I’ve never had a problem as a vegetarian in Kenya. If the camp has buffet style meals, there’s always something to eat, otherwise the cook make special meals for me. Sometimes I’ve got a tomato soup when the other guests have got a perfectly vegetarian leek soup. I think that is because some Kenyans think that good service is the same as complicating things, but once when I was the only guest the manager decided that everyone – the part of the staff that had their meals in the dining area and a local visitor – should eat vegetarian and that made me a bit unpopular. At Intrepids there’s a vegetarian option on the menu. All Kenyans understand quite quickly what I don’t eat, maybe because it’s a multicultural place and the things I don’t eat is exactly what most Kenyans prefer. The Game Warden refers to Portugal and I lived in Spain for many years. There people asked me if I could eat tomatoes and at my rare visits to restaurants I often found hacked ham in the vegetable dishes, even when I’d asked, “are you sure there’s no meat and no fish?” Kenyans are very aware that some communities avoid some food. Though the only vegetarian community in Kenya are some people originating from the Indian subcontinent. I’d say that there’s a better choice of restaurants for vegetarians in Nairobi than in Stockholm. Even the food court at Sarit Centre has a vegetarian place. Though at one “typically African” restaurant they only had chips to offer me, which would have been OK with me if there were no other restaurants.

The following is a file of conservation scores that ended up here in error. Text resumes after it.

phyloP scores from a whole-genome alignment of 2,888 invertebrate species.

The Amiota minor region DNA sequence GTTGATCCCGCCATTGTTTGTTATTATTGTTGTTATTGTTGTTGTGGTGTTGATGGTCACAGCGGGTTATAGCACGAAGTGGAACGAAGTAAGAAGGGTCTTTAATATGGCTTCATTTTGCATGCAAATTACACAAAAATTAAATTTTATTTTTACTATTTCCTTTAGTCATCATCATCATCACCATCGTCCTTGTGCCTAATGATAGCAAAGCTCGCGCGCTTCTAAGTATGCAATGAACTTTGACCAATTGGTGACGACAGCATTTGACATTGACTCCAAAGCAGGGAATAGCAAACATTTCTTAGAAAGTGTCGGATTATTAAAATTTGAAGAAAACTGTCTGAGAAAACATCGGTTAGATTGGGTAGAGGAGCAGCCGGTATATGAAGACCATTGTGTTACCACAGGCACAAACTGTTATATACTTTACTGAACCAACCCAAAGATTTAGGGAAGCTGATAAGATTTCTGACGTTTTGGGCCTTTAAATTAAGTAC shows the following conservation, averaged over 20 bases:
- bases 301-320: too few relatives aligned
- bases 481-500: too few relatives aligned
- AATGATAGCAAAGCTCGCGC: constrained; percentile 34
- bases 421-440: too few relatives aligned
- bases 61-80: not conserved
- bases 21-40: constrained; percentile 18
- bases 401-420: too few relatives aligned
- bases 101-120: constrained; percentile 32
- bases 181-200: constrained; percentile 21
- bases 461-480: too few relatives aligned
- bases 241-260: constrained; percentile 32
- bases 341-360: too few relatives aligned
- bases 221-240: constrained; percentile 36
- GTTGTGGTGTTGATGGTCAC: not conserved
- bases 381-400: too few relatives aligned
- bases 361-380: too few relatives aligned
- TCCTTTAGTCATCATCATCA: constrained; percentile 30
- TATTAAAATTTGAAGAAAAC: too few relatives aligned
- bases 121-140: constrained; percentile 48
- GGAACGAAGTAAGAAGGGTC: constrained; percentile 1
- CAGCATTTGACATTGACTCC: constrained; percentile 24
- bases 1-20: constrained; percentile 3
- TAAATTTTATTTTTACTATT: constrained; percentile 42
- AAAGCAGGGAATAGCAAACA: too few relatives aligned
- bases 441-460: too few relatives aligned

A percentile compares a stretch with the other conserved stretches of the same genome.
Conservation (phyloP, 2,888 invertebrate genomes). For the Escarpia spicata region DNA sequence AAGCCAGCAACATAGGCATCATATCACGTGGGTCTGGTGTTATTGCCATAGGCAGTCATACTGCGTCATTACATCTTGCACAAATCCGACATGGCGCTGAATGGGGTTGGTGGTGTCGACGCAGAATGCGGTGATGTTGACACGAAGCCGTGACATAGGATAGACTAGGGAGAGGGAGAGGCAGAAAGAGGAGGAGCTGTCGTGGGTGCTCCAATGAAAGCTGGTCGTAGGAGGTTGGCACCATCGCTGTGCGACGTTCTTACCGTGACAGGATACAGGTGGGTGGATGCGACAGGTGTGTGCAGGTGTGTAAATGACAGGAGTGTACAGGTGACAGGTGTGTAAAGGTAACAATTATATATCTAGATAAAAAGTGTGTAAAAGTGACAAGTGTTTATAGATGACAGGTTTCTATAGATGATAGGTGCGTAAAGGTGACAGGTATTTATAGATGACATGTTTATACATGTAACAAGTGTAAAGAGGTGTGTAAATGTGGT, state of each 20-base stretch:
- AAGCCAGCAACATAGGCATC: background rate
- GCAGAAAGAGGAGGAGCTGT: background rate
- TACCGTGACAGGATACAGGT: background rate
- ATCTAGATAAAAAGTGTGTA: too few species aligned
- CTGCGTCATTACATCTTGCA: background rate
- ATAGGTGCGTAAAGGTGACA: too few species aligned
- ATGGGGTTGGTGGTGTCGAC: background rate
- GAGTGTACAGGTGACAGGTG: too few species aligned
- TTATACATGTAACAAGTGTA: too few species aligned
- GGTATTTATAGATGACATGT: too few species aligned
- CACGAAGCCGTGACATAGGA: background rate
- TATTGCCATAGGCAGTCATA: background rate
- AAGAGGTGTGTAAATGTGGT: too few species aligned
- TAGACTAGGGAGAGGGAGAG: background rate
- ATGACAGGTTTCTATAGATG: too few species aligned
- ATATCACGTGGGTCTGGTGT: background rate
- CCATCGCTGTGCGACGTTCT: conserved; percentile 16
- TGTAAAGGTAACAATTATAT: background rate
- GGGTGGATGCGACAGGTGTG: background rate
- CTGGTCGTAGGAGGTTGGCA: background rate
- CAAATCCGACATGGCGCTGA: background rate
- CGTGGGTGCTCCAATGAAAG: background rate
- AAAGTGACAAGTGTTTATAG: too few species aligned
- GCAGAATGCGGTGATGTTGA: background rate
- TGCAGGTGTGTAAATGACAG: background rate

I became a vegetarian before I knew anything about environmental problems or even the cruelty in the meat industry: I was not yet 3 years old and when I understood that animals were killed so that I could eat, I refused to eat meat, and I’ve continued refusing since then. For some years I also refused to wear leather, but now I’m using animal parts from animals that have been killed for food anyway (no mink furs or snake skin shoes) and I even deal in cow horn and bone as an alternative to blood diamonds. I buy free-range, eco-labelled eggs and milk.

 

Bigcat, it sounds like you’re planning a longer, self-catered stay in Africa some time in the future. At least in Kenya there are all kinds of beans that I don’t even know the name of and you could fill up your backpack with those.